Application of the provisions of the Fourth Geneva Convention means that Israel’s settlement activities may be held against Article 53 of the Convention, which prohibits “Any destruction by the Occupying Power of real or personal property belonging individually or collectively to private persons … except where such destruction is rendered absolutely necessary by military operations.”  Importantly, Article 147 of the Convention, which holds “extensive destruction and appropriation of property, not justified by military necessity and carried out unlawfully and wantonly” to be a grave breach, would also apply to Israel’s settlement activities.  A violation of Article 147 falls under Article 8(2)(a)(iv) of the Rome Statute as a grave breach of the Geneva Conventions, and constitutes a war crime under the jurisdiction of the ICC.  The application of the Fourth Geneva Convention and these provisions are therefore key to the OTP’s analysis of whether Israeli settlement activities constitute a war crime.

The Trump administration’s recognition of Jerusalem (including East Jerusalem) as the capital of Israel, supports Israel’s assertion that Jerusalem is not an occupied territory, but an integral part of Israel.  It therefore also backs Israel’s arguments against application of the Geneva Conventions to alleged crimes; particularly in regards to whether Articles 53 and 147 will be used to analyze Israel’s settlement activities and determine if they constitute a grave breach which triggers Article 8 of the Rome Statute on war crimes.  With an even more divided and competing narrative of the applicable legal regime, the difficulty of the ICC’s decision on the applicable law to apply increases.  

In addition to the confusion on the applicable legal regime, the Trump administration’s new position creates the potential for the legal status of Jerusalem to be officially changed at the same time Israel’s settlement activities move forward.  It is a step that would definitively shape the legal analysis of the Preliminary Examination both in the present and future.

It has been argued that upon dissolution of the League of Nations, its mandate to oversee the disposal and legal title of Jerusalem transferred to the United Nations to continue this administration over disputed territories “until other arrangements have been agreed between the United Nations and the respective mandatory Powers. This means that to this day no final settlement of the status of Jerusalem could be reached without the approval and endorsement of the United Nations.  

As a result, after the Knesset passed a ‘Basic Law’ recognising the whole of Jerusalem as Israel’s capital city, the General Assembly and Security Council took steps to declare the actions “invalid”, “null and void” and called on Israel to “rescind all measures already taken and to desist forthwith from taking any action which would alter the status of Jerusalem.”  As recently as December 2017, the General Assembly passed resolution 72/240 which called on Israel “to comply strictly with its obligations under international law, including international humanitarian law, and to cease immediately and completely all policies and measures aimed at the alteration of the character and status of the Occupied Palestinian Territory, including East Jerusalem.”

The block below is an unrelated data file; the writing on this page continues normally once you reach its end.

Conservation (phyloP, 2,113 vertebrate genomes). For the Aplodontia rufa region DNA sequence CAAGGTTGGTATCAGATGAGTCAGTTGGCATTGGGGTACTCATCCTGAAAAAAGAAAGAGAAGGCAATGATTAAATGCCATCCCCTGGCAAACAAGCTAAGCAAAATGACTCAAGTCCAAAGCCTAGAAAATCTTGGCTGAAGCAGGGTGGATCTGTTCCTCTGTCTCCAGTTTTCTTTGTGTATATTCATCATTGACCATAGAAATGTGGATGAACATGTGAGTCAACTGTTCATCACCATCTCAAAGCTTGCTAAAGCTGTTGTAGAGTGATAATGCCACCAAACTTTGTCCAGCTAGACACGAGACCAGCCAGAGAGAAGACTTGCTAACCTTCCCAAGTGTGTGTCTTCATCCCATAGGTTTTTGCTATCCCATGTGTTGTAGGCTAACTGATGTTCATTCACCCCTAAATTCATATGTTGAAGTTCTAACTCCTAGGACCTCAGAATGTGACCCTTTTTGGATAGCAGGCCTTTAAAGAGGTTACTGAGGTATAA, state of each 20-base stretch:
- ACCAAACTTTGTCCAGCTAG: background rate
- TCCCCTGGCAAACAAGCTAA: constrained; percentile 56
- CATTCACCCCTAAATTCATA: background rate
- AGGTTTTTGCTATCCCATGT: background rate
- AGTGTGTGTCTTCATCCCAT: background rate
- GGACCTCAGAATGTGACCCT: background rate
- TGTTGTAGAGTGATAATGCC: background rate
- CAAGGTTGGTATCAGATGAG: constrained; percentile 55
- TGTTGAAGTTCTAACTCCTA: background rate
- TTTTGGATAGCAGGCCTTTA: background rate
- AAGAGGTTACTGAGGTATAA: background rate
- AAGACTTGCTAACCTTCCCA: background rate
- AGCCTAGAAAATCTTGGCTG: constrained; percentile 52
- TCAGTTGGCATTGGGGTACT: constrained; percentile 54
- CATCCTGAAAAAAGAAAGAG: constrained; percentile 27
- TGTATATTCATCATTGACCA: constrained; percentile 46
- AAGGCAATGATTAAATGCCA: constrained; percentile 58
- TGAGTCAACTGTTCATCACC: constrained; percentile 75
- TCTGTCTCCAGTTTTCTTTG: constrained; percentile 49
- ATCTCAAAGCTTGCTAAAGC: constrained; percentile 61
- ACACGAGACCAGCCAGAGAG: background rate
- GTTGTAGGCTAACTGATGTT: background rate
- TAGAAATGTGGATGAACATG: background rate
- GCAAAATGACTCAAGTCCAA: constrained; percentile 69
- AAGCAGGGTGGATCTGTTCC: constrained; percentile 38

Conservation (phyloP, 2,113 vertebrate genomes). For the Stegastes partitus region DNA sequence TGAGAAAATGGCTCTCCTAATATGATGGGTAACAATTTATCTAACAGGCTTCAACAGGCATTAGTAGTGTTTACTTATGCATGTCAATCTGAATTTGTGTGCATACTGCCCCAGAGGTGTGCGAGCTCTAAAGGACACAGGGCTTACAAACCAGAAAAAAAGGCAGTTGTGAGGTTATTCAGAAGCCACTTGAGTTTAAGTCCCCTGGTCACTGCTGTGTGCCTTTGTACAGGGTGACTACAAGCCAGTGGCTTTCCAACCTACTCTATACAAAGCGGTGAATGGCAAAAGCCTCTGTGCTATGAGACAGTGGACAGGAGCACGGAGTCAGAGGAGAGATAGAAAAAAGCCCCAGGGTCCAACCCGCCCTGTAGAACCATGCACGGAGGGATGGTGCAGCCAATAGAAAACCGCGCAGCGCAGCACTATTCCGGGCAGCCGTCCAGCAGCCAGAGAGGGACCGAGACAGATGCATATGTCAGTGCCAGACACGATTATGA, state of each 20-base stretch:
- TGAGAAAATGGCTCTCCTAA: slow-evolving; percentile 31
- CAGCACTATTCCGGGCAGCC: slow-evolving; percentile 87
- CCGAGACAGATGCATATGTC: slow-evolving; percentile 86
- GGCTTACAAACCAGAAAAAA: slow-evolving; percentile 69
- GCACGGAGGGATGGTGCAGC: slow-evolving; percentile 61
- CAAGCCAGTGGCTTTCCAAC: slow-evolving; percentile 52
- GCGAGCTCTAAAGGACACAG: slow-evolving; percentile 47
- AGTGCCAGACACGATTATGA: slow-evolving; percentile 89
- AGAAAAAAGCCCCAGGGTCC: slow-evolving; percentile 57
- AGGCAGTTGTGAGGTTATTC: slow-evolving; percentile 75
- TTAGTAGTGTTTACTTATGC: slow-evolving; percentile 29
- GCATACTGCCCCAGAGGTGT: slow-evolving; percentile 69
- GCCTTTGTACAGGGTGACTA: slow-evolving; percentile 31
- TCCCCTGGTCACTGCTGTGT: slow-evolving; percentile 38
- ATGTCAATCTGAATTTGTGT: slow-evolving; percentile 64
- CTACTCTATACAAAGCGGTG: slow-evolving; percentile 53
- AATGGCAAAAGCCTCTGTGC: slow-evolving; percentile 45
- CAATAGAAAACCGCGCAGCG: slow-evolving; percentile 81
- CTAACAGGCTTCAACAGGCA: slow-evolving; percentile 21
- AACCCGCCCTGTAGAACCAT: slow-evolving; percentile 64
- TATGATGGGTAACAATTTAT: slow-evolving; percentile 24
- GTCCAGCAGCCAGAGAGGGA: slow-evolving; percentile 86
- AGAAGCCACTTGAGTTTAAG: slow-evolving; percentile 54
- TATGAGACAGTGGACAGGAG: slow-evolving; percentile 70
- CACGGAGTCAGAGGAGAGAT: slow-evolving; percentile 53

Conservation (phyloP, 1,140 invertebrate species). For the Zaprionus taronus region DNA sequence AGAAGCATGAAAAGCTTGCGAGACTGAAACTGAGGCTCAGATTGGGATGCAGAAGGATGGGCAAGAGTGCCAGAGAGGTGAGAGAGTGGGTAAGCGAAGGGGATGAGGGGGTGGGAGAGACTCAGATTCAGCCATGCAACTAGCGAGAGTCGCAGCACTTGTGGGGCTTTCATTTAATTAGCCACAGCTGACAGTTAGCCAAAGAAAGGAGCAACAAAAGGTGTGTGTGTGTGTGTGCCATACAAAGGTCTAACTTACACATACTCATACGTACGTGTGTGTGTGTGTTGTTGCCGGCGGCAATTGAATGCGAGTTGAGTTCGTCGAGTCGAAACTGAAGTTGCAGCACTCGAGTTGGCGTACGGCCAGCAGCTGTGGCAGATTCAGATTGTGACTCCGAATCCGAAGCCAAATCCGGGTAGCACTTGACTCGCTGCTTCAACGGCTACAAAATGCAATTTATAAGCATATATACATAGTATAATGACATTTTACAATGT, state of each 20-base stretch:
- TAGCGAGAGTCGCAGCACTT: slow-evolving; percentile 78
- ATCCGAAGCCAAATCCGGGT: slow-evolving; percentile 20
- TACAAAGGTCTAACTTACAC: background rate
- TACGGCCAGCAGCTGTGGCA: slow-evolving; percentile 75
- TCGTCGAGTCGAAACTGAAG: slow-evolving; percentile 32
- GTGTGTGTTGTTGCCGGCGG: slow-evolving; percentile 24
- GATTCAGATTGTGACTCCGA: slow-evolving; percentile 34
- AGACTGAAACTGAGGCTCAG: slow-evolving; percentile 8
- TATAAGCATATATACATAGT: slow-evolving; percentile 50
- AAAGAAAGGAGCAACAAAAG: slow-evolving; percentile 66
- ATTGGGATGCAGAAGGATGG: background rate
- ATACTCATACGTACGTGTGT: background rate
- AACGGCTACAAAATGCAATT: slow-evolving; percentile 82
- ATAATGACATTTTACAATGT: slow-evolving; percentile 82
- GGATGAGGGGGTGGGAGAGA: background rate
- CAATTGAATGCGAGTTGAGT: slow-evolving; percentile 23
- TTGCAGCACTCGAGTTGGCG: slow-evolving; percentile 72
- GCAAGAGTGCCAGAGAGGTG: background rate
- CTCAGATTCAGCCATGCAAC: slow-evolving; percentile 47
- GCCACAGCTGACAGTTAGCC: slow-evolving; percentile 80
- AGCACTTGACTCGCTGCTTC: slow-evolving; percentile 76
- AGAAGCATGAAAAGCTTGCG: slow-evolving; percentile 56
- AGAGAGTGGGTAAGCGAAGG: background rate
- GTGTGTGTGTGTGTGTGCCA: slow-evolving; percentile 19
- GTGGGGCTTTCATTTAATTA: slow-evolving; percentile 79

The Trump administration’s action may also be contrary to the obligation of non-recognition of an unlawful situation.  In the case of Jerusalem, the obligation of non-recognition regards steps towards the annexation of Jerusalem into the State of Israel without the involvement or approval of the United Nations for this change of status.  As noted by the ICJ Advisory Opinion concerning the Wall, the purpose of the obligation of non-recognition articulated in the ILC’s Articles on the ‘Responsibility of States for Internationally Wrongful Acts’ is to prevent an unlawful situation from being recognized de facto or becoming a “fait accompli” through endorsement by States.  The US’s recognition of Jerusalem as Israel’s capital may work towards creating international validation for the steps Israel took to annex Jerusalem into the State of Israel and could eventually settle as a fait accompli on the legal status of Jerusalem as part of Israel. Such consensus and approval as to the changed legal status of Jerusalem would result in the inapplicability of the Fourth Geneva Convention for future settlement activities by Israel moving forward.

Therefore, the US’s recognition of Jerusalem as the capital of Israel has a potential impact which reaches as far as the outcome of the ICC’s Preliminary Examination into crimes alleged, and potentially on any crimes that may be reported in the future.

As a final observation, although the Government of Palestine has provided the ICC with jurisdiction over potential crimes committed, it is notable that while information and evidence have been submitted to the OTP of potential crimes, the Government has taken no steps to submit an official referral to the OTP under Article 14 for the purpose of “requesting the Prosecutor to investigate the situation.”

This position means that should the OTP make a decision on whether or not to open an official investigation – a decision which may potentially close the current Preliminary Examination – the Government of Palestine would have no recourse under Article 53(3)(a) to ask the Pre-Trial Chamber to review the decision of the Prosecutor.  Should the Government of Palestine wish to have the judges review the rationale of the Prosecution’s decision, particularly if the legal regime applied had an effect on this decision, it could not do so because Article 53(3)(a) only allows such a request from a “State making a referral under article 14.”  Therefore, the Government of Palestine’s level of involvement in this process may affect its ability to challenge the potential impact the Trump administration’s position has on the legal analysis of the current and ongoing Preliminary Examination.

Photo: White House/Flickr